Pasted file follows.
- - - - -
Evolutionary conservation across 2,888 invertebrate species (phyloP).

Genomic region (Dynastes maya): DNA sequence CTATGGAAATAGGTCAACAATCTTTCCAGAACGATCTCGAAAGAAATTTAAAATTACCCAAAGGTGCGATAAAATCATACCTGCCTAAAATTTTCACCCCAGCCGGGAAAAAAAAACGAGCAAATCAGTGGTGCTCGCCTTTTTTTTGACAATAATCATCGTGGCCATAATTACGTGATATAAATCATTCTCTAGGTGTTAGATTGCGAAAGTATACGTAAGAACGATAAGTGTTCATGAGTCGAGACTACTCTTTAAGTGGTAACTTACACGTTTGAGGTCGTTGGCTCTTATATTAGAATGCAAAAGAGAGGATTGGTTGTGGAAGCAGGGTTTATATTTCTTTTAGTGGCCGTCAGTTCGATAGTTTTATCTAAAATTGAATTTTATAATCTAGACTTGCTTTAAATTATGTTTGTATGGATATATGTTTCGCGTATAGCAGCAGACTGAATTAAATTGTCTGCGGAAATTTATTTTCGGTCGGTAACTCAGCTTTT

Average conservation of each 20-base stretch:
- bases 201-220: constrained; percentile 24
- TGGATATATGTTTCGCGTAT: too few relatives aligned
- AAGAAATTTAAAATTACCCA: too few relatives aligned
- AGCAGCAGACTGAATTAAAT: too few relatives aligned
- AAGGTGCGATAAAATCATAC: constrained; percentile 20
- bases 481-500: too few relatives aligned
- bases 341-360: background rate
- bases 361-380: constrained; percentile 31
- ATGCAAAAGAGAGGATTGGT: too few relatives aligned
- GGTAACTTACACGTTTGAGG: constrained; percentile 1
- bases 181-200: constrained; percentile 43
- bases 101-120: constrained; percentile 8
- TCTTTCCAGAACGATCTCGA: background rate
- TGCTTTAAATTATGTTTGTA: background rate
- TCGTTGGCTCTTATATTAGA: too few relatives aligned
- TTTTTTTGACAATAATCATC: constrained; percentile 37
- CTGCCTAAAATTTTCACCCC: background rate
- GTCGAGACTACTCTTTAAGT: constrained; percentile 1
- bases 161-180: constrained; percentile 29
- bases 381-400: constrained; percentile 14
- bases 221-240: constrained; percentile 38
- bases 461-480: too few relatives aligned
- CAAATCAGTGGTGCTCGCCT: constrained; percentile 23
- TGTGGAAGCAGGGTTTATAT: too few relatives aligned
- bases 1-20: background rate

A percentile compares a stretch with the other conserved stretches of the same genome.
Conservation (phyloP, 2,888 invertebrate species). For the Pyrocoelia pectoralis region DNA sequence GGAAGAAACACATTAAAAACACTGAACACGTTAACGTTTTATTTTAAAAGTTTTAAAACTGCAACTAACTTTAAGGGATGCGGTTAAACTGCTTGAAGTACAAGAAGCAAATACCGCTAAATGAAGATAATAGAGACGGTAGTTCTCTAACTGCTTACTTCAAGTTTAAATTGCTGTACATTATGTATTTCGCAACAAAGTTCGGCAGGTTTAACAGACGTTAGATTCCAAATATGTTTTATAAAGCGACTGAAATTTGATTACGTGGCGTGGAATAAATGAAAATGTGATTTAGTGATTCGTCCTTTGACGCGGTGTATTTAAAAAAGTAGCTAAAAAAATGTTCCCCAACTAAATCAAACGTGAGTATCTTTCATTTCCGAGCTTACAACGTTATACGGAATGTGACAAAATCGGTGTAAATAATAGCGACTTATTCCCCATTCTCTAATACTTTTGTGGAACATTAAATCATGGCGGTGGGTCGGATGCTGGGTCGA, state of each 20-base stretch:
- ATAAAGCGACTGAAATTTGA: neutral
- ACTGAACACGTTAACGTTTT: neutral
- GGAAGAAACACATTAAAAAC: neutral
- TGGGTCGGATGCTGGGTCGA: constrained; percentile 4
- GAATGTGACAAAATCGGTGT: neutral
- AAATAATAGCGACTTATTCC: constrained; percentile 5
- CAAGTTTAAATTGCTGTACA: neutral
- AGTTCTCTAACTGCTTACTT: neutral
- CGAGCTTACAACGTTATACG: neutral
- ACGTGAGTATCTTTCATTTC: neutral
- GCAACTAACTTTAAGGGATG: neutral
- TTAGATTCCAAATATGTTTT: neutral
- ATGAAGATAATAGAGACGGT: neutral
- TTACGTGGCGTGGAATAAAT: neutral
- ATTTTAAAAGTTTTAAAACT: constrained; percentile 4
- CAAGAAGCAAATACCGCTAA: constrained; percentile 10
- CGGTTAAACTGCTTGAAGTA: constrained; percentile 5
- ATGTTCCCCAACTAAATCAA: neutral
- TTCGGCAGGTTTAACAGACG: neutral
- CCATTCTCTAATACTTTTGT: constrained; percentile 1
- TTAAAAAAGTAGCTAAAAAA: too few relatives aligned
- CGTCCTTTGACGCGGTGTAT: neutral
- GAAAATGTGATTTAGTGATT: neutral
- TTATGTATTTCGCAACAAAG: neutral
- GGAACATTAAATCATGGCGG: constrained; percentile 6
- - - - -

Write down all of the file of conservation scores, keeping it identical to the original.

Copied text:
Evolutionary conservation across 2,888 invertebrate species (phyloP).

Genomic region (Dynastes maya): DNA sequence CTATGGAAATAGGTCAACAATCTTTCCAGAACGATCTCGAAAGAAATTTAAAATTACCCAAAGGTGCGATAAAATCATACCTGCCTAAAATTTTCACCCCAGCCGGGAAAAAAAAACGAGCAAATCAGTGGTGCTCGCCTTTTTTTTGACAATAATCATCGTGGCCATAATTACGTGATATAAATCATTCTCTAGGTGTTAGATTGCGAAAGTATACGTAAGAACGATAAGTGTTCATGAGTCGAGACTACTCTTTAAGTGGTAACTTACACGTTTGAGGTCGTTGGCTCTTATATTAGAATGCAAAAGAGAGGATTGGTTGTGGAAGCAGGGTTTATATTTCTTTTAGTGGCCGTCAGTTCGATAGTTTTATCTAAAATTGAATTTTATAATCTAGACTTGCTTTAAATTATGTTTGTATGGATATATGTTTCGCGTATAGCAGCAGACTGAATTAAATTGTCTGCGGAAATTTATTTTCGGTCGGTAACTCAGCTTTT

Average conservation of each 20-base stretch:
- bases 201-220: constrained; percentile 24
- TGGATATATGTTTCGCGTAT: too few relatives aligned
- AAGAAATTTAAAATTACCCA: too few relatives aligned
- AGCAGCAGACTGAATTAAAT: too few relatives aligned
- AAGGTGCGATAAAATCATAC: constrained; percentile 20
- bases 481-500: too few relatives aligned
- bases 341-360: background rate
- bases 361-380: constrained; percentile 31
- ATGCAAAAGAGAGGATTGGT: too few relatives aligned
- GGTAACTTACACGTTTGAGG: constrained; percentile 1
- bases 181-200: constrained; percentile 43
- bases 101-120: constrained; percentile 8
- TCTTTCCAGAACGATCTCGA: background rate
- TGCTTTAAATTATGTTTGTA: background rate
- TCGTTGGCTCTTATATTAGA: too few relatives aligned
- TTTTTTTGACAATAATCATC: constrained; percentile 37
- CTGCCTAAAATTTTCACCCC: background rate
- GTCGAGACTACTCTTTAAGT: constrained; percentile 1
- bases 161-180: constrained; percentile 29
- bases 381-400: constrained; percentile 14
- bases 221-240: constrained; percentile 38
- bases 461-480: too few relatives aligned
- CAAATCAGTGGTGCTCGCCT: constrained; percentile 23
- TGTGGAAGCAGGGTTTATAT: too few relatives aligned
- bases 1-20: background rate

A percentile compares a stretch with the other conserved stretches of the same genome.
Conservation (phyloP, 2,888 invertebrate species). For the Pyrocoelia pectoralis region DNA sequence GGAAGAAACACATTAAAAACACTGAACACGTTAACGTTTTATTTTAAAAGTTTTAAAACTGCAACTAACTTTAAGGGATGCGGTTAAACTGCTTGAAGTACAAGAAGCAAATACCGCTAAATGAAGATAATAGAGACGGTAGTTCTCTAACTGCTTACTTCAAGTTTAAATTGCTGTACATTATGTATTTCGCAACAAAGTTCGGCAGGTTTAACAGACGTTAGATTCCAAATATGTTTTATAAAGCGACTGAAATTTGATTACGTGGCGTGGAATAAATGAAAATGTGATTTAGTGATTCGTCCTTTGACGCGGTGTATTTAAAAAAGTAGCTAAAAAAATGTTCCCCAACTAAATCAAACGTGAGTATCTTTCATTTCCGAGCTTACAACGTTATACGGAATGTGACAAAATCGGTGTAAATAATAGCGACTTATTCCCCATTCTCTAATACTTTTGTGGAACATTAAATCATGGCGGTGGGTCGGATGCTGGGTCGA, state of each 20-base stretch:
- ATAAAGCGACTGAAATTTGA: neutral
- ACTGAACACGTTAACGTTTT: neutral
- GGAAGAAACACATTAAAAAC: neutral
- TGGGTCGGATGCTGGGTCGA: constrained; percentile 4
- GAATGTGACAAAATCGGTGT: neutral
- AAATAATAGCGACTTATTCC: constrained; percentile 5
- CAAGTTTAAATTGCTGTACA: neutral
- AGTTCTCTAACTGCTTACTT: neutral
- CGAGCTTACAACGTTATACG: neutral
- ACGTGAGTATCTTTCATTTC: neutral
- GCAACTAACTTTAAGGGATG: neutral
- TTAGATTCCAAATATGTTTT: neutral
- ATGAAGATAATAGAGACGGT: neutral
- TTACGTGGCGTGGAATAAAT: neutral
- ATTTTAAAAGTTTTAAAACT: constrained; percentile 4
- CAAGAAGCAAATACCGCTAA: constrained; percentile 10
- CGGTTAAACTGCTTGAAGTA: constrained; percentile 5
- ATGTTCCCCAACTAAATCAA: neutral
- TTCGGCAGGTTTAACAGACG: neutral
- CCATTCTCTAATACTTTTGT: constrained; percentile 1
- TTAAAAAAGTAGCTAAAAAA: too few relatives aligned
- CGTCCTTTGACGCGGTGTAT: neutral
- GAAAATGTGATTTAGTGATT: neutral
- TTATGTATTTCGCAACAAAG: neutral
- GGAACATTAAATCATGGCGG: constrained; percentile 6